We caught the last two episode of Good Omens last night, despite the kids’ best efforts to distract us. (“Look, kid, Mama is hot and tired, and I know you’re too young to understand the concept of Development Hell, but Mama has been waiting a long time for this and you’re making yourself no friends by not being quiet.” Ahem.) The last half-hour or so is a whiplash of back-and-forth from following the book and not, but I was, yes, satisfied with it overall. (I didn’t like their Death; I think the problem is that Neil doesn’t do well writing Terry’s Death. Also, Death is not a tenor.) There were only two lines from the book that I missed not having in the movie, and one of them I only wanted because it reminds me of a famous typo version of it in one edition.
A faithful adaptation, however, is not always a good adaptation. Possibly no work of literature has been played with on film so many times while almost never having a faithful adaptation than Alice in Wonderland, and that’s in part because a truly faithful adaptation is not so much a movie as, well, a dream—the whole point of the book is that it’s just a series of incidents strung together with no true connection that makes sense. Conversely, one of my largest problems with the most famous adaptation of The Wizard of Oz is that the movie makes it all a dream and throws quite a lot of the story overboard.
I know of at least one adaptation that I consider to work as well as it does because it threw out the worst bits of the book it’s based on—the book is dreadful, but the movie of The Lost World is merely mediocre. It’s clear Michael Crichton was trying to figure out everything that worked in Jurassic Park and just copy it, and he was wrong and also did what had worked badly the second time. Williams Goldman’s book of The Princess Bride is already supposed to be “the good parts edition” of a book that canonically must be about twice the length, and even he knew that bits had to be trimmed to make the movie a workable length. Though even there, there’s one line from the book I want back.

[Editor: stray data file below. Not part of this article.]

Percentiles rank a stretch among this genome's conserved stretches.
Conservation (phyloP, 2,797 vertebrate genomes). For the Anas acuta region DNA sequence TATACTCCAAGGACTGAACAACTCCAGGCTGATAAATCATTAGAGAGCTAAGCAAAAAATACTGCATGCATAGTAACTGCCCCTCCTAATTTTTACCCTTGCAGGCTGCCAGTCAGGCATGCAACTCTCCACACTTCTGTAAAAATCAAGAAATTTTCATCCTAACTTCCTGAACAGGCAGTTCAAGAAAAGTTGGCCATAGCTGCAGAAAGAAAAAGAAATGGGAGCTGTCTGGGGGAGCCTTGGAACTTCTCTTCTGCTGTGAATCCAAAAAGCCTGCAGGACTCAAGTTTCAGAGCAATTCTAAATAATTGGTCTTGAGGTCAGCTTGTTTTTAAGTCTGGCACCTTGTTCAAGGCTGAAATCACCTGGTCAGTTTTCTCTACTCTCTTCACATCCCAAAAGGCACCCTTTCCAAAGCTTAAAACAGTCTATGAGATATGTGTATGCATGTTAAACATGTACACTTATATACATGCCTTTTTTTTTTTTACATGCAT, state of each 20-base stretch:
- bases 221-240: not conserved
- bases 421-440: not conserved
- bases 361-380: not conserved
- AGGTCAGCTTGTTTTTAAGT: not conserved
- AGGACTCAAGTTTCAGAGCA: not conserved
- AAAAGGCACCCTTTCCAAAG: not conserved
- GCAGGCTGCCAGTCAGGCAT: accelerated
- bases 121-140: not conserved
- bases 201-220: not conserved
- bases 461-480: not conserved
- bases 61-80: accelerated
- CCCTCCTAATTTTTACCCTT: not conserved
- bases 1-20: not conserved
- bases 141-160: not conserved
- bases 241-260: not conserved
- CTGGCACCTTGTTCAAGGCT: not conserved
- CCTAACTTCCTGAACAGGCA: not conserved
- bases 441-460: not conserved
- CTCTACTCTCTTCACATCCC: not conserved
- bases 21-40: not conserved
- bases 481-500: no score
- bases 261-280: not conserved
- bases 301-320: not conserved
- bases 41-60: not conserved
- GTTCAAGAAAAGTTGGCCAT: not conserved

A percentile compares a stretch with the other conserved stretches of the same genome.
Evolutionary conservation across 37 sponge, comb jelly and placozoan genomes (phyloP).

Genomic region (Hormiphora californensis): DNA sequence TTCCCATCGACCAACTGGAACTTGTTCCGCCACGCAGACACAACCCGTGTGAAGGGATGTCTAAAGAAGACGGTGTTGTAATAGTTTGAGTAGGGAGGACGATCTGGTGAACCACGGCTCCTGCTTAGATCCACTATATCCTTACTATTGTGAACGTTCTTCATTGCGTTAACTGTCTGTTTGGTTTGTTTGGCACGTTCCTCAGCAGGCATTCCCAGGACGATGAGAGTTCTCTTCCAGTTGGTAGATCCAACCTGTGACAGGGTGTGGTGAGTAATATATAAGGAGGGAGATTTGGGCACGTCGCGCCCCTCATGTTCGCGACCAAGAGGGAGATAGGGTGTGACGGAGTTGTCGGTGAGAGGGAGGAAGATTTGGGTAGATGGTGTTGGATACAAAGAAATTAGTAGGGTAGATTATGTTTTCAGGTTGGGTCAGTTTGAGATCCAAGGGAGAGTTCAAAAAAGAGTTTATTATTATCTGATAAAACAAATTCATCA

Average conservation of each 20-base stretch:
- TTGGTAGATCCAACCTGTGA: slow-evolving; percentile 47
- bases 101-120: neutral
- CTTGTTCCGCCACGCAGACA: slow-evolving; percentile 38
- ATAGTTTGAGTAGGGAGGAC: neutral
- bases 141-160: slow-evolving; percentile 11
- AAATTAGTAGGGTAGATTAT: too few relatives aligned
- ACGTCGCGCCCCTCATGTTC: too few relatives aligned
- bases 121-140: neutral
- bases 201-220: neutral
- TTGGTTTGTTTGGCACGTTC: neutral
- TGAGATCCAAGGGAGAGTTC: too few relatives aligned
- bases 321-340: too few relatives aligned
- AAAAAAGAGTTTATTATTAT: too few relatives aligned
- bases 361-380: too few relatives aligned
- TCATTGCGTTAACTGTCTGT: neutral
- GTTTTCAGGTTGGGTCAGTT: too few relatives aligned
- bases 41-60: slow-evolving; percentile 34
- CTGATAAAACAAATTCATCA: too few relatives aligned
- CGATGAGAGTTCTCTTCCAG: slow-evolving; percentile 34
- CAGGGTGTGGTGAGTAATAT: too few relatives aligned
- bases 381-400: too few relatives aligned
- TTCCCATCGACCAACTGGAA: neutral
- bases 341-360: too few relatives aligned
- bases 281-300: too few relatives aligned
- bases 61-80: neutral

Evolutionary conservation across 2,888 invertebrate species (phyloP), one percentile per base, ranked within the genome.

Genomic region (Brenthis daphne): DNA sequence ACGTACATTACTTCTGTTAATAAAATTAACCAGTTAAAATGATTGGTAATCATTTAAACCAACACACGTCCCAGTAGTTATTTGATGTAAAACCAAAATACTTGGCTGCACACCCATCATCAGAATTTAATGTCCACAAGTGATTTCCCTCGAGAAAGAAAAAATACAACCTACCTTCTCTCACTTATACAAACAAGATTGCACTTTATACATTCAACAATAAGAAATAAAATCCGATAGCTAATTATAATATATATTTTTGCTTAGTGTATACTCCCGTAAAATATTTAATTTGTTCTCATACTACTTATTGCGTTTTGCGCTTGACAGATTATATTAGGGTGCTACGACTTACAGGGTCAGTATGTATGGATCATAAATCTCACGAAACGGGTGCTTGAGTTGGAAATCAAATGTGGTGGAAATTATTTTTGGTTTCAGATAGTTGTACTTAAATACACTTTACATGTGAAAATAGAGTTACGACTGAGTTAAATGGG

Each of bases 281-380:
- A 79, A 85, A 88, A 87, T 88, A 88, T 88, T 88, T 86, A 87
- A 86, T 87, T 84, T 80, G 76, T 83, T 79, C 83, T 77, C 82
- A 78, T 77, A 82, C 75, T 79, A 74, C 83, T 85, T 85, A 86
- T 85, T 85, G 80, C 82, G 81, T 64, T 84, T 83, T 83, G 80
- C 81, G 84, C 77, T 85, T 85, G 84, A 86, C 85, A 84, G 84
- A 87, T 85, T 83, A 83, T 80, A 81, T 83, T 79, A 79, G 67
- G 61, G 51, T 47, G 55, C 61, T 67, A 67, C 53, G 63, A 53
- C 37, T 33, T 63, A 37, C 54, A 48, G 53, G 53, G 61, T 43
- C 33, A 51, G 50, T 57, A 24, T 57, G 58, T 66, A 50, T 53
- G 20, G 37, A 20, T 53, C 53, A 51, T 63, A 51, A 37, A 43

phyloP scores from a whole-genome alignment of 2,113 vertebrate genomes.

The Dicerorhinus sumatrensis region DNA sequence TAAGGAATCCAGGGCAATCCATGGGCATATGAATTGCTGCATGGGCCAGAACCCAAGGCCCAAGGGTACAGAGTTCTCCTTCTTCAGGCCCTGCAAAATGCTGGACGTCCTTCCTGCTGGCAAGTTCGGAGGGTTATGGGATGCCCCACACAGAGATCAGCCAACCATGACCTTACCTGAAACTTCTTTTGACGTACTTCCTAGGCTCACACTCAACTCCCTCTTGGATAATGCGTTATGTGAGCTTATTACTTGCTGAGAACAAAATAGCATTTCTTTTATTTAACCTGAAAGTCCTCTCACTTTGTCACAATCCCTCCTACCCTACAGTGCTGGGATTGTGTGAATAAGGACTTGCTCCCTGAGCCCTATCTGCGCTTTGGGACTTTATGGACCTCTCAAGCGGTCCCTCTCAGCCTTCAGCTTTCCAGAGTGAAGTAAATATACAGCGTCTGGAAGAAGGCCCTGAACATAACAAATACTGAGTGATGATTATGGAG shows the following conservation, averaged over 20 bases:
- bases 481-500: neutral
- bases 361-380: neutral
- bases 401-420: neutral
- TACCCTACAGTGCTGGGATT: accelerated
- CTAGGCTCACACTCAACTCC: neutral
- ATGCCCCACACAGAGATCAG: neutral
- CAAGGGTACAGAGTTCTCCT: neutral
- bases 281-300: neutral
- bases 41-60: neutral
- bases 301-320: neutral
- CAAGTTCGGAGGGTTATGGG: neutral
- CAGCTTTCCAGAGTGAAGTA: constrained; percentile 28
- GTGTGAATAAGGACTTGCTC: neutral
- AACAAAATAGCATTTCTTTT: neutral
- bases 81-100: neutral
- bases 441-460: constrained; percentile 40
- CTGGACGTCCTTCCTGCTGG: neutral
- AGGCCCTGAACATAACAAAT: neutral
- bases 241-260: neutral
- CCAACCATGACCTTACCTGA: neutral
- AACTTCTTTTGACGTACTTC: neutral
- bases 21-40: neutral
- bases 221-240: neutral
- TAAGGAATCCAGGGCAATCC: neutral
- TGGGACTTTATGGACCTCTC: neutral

The secret seems to be knowing what you want to do. What is the point of your adaptation? What story are you telling? Why are you telling it? Why are you making the changes? And frankly, once you’ve made enough of them, why are you claiming to have adapted the work in the first place? (See, for example—or probably don’t—The Lawnmower Man, which has basically nothing to do with the Stephen King short story except the name.) If you’re trying to cash in on name recognition, that is not a good enough reason.
From what I can tell, the main reason Neil Gaiman wanted to adapt Good Omens was that an adaptation of it was something Terry Pratchett had wanted very much, and this was a thing he could do for his friend. And that is beautiful. That is a reason to choose to adapt something, and to do the best job at it you can. A little research could find lots of times where the author of the original work wasn’t the best person to adapt it to the screen—even leaving out the collaborative work issue that we have here. But I do think there are also lots of examples of very good adaptations, by original authors and by others, and I definitely think this is one of them.